Mina says that these students had lower levels of virus, so were unlikely to be infectious anyway. Deeks argues that although people with lower virus levels might be in the late phase of a waning infection, they might also be on the way to becoming more infectious. Another factor is that some students might have done a poor job taking swab samples, so that not many viral particles made it to the test. He’s worried that people will falsely think they’re safe with a single negative test — when in fact a rapid test is only a snapshot of likely non-infectiousness at that moment. Remarks that the tests could make workplaces completely safe are not the right way to inform the public about their efficacy, Deeks says. “If people get a false sense of security, they could actually spread the virus around,” he says.
But Mina and others say the Liverpool pilots suggest that people don’t behave like that, and they are told that they might still transmit the virus later on. Mina emphasizes that using the tests frequently — say, twice a week — is key to making them effective at quenching a pandemic.
The interpretation of a test result depends not only on the test’s accuracy, but also on the chance that a person already has COVID-19. That depends on infection rates in their area, and whether they show symptoms. If someone from an area with high levels of COVID-19 has symptoms typical of the illness and gets a negative result, it’s probably a false negative that needs double checking with PCR.
Researchers also debate whether people should administer the tests themselves (at home, school or work). The performance of assays can vary depending on how testers take swabs and handle samples. For instance, laboratory scientists achieved nearly 79% sensitivity on all samples (including those with very low viral loads) using the Innova test, but self-trained members of the public got only 58% (see ‘Rapid tests: suitable at home?’) — which Deeks says is a worrying dip.
Despite this, in December, the United Kingdom’s drug regulator authorized the home use of the Innova test to detect infection in people without symptoms. The tests were branded as coming from the country’s National Health Service, and designed by the Department of Health and Social Care (DHSC), but were bought from Innova and manufactured by Xiamen Biotime Biotechnology in China, a DHSC spokesperson confirmed. “Lateral-flow tests used by the UK government go through a rigorous evaluation by the country’s leading scientists. This means they are accurate, reliable and successfully identify those with COVID-19 who don’t show symptoms,” the spokesperson said in a statement.
A German study suggests that self-administered tests can work as well as those done by professionals. The study, which has not yet been peer reviewed, found that when people swabbed their own noses and completed an unnamed rapid test approved by the WHO, the sensitivities were very similar to those achieved by professionals, even though people often deviated from the instructions.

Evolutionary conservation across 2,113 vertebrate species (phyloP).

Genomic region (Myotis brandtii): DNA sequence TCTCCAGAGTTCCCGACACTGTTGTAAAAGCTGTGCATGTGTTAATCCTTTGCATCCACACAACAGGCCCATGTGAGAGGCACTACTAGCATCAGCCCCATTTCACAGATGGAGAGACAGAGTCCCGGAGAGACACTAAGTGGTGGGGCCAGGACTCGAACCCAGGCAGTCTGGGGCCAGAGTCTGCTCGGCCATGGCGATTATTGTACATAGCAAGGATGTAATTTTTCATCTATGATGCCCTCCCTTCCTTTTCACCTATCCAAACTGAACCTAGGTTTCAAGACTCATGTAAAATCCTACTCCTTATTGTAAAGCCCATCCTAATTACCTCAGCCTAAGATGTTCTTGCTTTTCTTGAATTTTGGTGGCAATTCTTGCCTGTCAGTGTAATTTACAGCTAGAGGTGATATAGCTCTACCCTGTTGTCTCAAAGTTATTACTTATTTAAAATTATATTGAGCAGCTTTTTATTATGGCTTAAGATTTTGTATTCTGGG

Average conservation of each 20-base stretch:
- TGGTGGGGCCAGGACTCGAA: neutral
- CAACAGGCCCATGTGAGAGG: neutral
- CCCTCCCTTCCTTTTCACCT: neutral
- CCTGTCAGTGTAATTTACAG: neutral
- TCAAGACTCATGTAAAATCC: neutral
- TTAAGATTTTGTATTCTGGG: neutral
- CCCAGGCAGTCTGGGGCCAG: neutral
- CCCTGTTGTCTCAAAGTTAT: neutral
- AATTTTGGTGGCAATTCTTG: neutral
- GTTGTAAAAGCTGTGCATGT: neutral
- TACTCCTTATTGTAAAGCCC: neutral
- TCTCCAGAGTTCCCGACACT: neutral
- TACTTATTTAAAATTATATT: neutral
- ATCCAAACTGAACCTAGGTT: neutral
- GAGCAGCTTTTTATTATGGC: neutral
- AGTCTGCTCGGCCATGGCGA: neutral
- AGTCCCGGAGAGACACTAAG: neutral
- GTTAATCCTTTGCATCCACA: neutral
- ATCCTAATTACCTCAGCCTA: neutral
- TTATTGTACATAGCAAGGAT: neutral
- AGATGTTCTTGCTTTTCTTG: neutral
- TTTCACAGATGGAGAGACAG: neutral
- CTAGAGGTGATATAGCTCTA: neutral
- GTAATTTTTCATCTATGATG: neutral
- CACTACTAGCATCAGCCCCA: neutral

In the United States, the Food and Drug Administration has granted emergency-use approval for 13 antigen tests, but only one — the Ellume COVID-19 Home Test — can be used in people without symptoms. According to Ellume, a firm in Brisbane, Australia, the test detected coronavirus in 10 of 11 asymptomatic people who had already tested positive with PCR. In February, the US government announced it would buy 8.5 million of the tests.
Rolling out rapid tests
Some countries that don’t have the resources for many PCR tests, such as India, have been using antigen tests for many months, simply to supplement their testing capacity. And some that have PCR tests are only just starting to roll out the rapid alternatives, in a limited way, because of the concerns over accuracy. But governments that have implemented mass rapid testing have called it a success. Slovakia, a country of 5.5 million people, was the first to attempt to test its entire adult population. Widespread testing has helped to cut the infection rate by nearly 60%. But the testing was done in combination with tough restrictions that are not implemented in other countries, as well as government financial support for those who tested positive, to help them stay at home. So although the combination of testing and restrictions seemed to reduce the infection rate more quickly than restrictions alone, it’s unclear whether the approach could work elsewhere, experts say. In other countries, many people might not want to take the rapid tests, and those who test positive might lack incentives to isolate. Still, because commercial rapid tests are so cheap — as low as US$5 — Mina says that cities and states could buy millions of them at a fraction of what the pandemic is costing governments.